Also on the menu was a green papaya salad, Nam Van, a dessert of fresh fruit and tapioca in coconut milk, and Sa Dok Bua, lotus tea scented with pandan leaves.

Beyond the popup, Homestyle Meals and Thaira's $8 larb sticky rice burger can be found at the Mahiku Farmers Market at Iroquis Point 3 a.m. to 7 p.m. Wednesdays at 5105 Iroquois Ave. She's looking for more venues in downtown Honolulu. Let's hope that happens soon and I'll keep you posted when that happens.

Wang Chung's is in the Stay boutique hotel at 2424 Koa Ave. in Waikiki, behind the Hyatt Regency Waikiki. Open 5 p.m. to 2 a.m. daily. Call (808) 921-9176.

Inside Wang Chung's.

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Nadine Kam is Style Editor and staff restaurant critic at the Honolulu Star-Advertiser; her coverage is in print on Wednesdays and Thursdays. Contact her via email at nkam@staradvertiser.com and follow her on Twitter, Instagram and Rebel Mouse.

First course: 2 new tenants at Shirokiya Yataimura

By
January 21st, 2014



sukiyaki
All sukiyaki bowls—regular, large and extra large—will be one price, $4.90, on Jan. 22, to celebrate Matsuzaka-Tei's grand opening at Shirokiya's Yataimura.
Nadine Kam photos

Shirokiya's  Yataimura  welcomed two new tenants this morning, Kitanoya, specializing in Hakkaido king and snow crab, and Matsuzaka-Tei, offering inexpensive comfort meals of sukiyaki.

Both will celebrate their shared grand opening on Jan. 22, with an all-day special.

At Matsuzaka-Tei, all sizes of sukiyaki bowls—regular, large and extra large—will be $4.90. The regular prices are $4.90, $5.90 and $6.90. There probably won't be many orders for the small size tomorrow!

In Japan, sukiyaki is available as an inexpensive comfort food, and it comes as a complete meal here with miso soup (the soup is not available for take-out). The tender slices of beef and onions, also called gyu-don, is marinated in a mildly sweet sauce and served over rice.  It's juicy and satisfying.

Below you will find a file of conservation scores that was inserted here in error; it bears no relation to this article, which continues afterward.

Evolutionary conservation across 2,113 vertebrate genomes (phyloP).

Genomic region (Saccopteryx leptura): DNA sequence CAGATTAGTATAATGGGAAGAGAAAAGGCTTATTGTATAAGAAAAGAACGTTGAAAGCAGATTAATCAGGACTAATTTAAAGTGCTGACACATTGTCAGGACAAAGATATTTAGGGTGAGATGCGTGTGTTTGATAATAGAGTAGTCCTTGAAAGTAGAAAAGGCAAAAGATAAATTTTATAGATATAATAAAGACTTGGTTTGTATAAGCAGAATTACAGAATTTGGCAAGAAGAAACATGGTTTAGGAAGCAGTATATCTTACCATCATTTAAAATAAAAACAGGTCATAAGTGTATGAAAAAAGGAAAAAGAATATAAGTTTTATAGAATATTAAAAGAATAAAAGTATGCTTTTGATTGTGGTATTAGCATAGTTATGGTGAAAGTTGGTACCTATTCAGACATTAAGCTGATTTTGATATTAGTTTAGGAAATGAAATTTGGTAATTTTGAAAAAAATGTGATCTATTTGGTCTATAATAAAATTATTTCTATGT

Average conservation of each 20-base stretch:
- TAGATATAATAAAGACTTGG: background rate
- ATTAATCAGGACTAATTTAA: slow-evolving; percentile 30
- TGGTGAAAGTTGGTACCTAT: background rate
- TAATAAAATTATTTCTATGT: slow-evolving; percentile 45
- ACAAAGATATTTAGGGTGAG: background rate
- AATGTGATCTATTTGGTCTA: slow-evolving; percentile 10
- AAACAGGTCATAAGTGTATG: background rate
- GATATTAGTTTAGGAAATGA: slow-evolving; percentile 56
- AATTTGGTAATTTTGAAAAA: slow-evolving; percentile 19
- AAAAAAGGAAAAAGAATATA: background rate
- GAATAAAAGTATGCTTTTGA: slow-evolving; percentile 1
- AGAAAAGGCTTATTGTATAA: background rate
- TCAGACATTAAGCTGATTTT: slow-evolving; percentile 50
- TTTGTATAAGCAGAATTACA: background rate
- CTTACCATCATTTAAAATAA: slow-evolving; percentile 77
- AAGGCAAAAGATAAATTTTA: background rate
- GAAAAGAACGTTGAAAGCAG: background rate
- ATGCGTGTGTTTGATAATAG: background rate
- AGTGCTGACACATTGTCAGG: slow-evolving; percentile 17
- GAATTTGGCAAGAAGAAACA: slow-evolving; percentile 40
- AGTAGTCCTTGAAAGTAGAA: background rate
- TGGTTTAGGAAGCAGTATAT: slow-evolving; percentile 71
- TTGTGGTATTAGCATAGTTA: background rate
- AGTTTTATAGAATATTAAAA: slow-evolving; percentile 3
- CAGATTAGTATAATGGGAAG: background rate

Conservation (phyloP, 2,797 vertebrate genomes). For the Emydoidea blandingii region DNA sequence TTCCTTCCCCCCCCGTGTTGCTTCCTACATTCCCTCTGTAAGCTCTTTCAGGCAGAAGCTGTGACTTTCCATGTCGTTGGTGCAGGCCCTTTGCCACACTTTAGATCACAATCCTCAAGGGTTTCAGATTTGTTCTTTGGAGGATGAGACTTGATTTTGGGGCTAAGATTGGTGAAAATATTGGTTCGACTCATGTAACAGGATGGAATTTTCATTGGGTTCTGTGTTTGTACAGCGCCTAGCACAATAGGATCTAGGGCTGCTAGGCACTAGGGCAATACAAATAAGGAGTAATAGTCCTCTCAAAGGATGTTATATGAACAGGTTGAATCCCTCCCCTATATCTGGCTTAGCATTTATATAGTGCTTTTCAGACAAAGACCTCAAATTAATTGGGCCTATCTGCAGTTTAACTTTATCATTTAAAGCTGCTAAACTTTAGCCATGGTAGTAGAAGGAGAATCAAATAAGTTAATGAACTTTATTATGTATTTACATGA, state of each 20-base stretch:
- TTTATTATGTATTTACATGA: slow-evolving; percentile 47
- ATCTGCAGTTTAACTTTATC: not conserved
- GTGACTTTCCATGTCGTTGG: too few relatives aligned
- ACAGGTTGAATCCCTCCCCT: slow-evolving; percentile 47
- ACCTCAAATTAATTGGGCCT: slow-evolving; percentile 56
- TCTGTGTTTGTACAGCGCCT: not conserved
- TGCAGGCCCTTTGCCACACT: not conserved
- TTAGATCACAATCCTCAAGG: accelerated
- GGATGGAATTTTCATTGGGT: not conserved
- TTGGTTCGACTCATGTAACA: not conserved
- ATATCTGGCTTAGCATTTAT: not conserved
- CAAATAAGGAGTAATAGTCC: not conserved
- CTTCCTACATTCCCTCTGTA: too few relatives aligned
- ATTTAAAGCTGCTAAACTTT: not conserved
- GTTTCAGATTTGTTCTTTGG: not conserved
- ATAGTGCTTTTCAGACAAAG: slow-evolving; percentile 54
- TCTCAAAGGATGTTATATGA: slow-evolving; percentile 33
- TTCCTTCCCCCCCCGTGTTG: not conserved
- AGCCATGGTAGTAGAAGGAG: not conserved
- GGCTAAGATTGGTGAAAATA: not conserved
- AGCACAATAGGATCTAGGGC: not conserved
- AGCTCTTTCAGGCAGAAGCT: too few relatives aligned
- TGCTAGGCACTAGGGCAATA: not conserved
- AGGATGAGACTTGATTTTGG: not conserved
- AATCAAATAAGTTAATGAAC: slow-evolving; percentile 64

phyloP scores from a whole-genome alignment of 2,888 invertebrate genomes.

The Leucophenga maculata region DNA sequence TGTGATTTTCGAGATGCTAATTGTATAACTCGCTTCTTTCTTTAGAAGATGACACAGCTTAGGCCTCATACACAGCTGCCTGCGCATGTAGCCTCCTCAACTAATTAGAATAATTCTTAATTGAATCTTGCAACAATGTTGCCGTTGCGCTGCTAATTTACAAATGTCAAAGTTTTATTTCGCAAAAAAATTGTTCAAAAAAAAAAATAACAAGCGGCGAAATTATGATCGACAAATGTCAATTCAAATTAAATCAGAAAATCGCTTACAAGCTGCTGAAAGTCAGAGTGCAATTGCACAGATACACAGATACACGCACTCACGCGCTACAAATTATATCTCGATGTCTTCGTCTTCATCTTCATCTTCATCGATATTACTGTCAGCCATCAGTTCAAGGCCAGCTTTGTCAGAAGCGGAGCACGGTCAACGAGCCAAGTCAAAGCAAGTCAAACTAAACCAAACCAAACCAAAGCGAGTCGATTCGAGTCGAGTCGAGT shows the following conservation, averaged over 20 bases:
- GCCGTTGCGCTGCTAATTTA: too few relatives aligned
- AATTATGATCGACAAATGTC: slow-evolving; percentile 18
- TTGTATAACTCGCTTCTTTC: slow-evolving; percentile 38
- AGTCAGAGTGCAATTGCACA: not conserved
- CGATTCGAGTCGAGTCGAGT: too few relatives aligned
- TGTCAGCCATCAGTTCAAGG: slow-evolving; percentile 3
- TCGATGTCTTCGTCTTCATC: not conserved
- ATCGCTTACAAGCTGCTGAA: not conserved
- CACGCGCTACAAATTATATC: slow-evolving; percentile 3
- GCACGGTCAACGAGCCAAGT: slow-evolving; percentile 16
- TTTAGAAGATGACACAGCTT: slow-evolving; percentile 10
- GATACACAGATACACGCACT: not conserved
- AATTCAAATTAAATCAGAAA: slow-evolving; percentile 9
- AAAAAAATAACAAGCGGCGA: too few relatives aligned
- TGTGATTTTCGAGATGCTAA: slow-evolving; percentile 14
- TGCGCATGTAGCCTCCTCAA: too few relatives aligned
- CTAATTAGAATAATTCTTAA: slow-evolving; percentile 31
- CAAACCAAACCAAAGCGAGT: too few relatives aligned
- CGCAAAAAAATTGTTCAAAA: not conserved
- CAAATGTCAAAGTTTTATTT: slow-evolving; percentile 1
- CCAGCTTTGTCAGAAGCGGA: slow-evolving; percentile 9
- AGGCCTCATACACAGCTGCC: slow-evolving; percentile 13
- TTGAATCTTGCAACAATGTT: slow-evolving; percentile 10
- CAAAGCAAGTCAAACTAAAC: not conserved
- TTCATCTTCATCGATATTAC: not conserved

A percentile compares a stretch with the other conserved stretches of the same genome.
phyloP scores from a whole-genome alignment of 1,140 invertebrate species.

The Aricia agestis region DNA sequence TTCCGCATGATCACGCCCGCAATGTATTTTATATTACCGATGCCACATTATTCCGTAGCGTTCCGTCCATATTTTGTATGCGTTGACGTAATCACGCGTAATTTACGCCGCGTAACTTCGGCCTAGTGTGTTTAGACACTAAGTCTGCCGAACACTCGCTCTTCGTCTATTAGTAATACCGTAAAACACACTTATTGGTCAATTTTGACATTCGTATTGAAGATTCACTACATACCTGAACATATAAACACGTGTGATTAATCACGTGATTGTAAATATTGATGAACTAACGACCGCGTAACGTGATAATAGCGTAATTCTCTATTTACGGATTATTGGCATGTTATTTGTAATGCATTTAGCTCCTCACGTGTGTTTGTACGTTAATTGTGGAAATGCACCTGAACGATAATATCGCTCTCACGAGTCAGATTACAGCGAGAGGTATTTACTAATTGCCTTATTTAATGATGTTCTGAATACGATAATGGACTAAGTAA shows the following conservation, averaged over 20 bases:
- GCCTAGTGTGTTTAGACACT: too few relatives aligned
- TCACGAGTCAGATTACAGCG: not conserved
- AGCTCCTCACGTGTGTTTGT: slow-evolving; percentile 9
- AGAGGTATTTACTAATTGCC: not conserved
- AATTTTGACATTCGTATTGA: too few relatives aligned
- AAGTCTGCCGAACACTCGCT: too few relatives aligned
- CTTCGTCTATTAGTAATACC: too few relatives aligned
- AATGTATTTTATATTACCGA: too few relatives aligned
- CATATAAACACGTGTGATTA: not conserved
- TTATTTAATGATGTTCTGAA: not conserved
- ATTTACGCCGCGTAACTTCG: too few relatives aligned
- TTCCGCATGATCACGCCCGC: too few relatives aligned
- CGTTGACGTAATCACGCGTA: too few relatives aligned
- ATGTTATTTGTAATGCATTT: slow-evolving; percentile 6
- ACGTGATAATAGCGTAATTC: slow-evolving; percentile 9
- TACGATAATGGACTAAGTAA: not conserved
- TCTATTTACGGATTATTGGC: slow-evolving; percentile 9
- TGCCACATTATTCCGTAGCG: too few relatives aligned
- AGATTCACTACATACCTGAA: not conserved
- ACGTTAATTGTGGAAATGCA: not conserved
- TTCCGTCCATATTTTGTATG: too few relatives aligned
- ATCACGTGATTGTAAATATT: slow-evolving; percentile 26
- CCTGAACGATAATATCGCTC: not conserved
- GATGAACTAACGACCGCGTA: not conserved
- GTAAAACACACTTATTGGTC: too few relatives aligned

Add-on toppings are also available for $1 each. They include ontama (half boiled egg), cheese, green onions, kim chee, natto, okra and tororo (Japanese yam).

Kitanoya will be offering a 10 percent discount off all its crab and rice bentos on Jan. 22. Regular prices range from $9.85 to $26 depending on the amount of crab offered. After opening day, only 50 $9.85 bentos will be offered daily.

Kitanoya specializes in crab imported directly from Hokkaido, renowned for its seafood, farm and dairy industries.

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You can't miss the sign indicating Kitanoya crab.

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Only 50 of these $9.85 crab bentos will be available daily. Options are shredded crab with ikura, or shredded crab with a larger piece of crab leg.

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Much more crab is offered in the $26 bento.

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A steer marks the site of Matsuzaka-Tei on the mauka side of Shirokiya's second floor.

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After the main course, cross the aisle to  5&2 Yogurt for dessert. Here, frozen yogurt is buried under fruit, nut and candy options. A smaller sampling of acai-flavored yogurt, below. One plain, one covered with chocolate yogurt, M&Ms and gummy candy.

dessert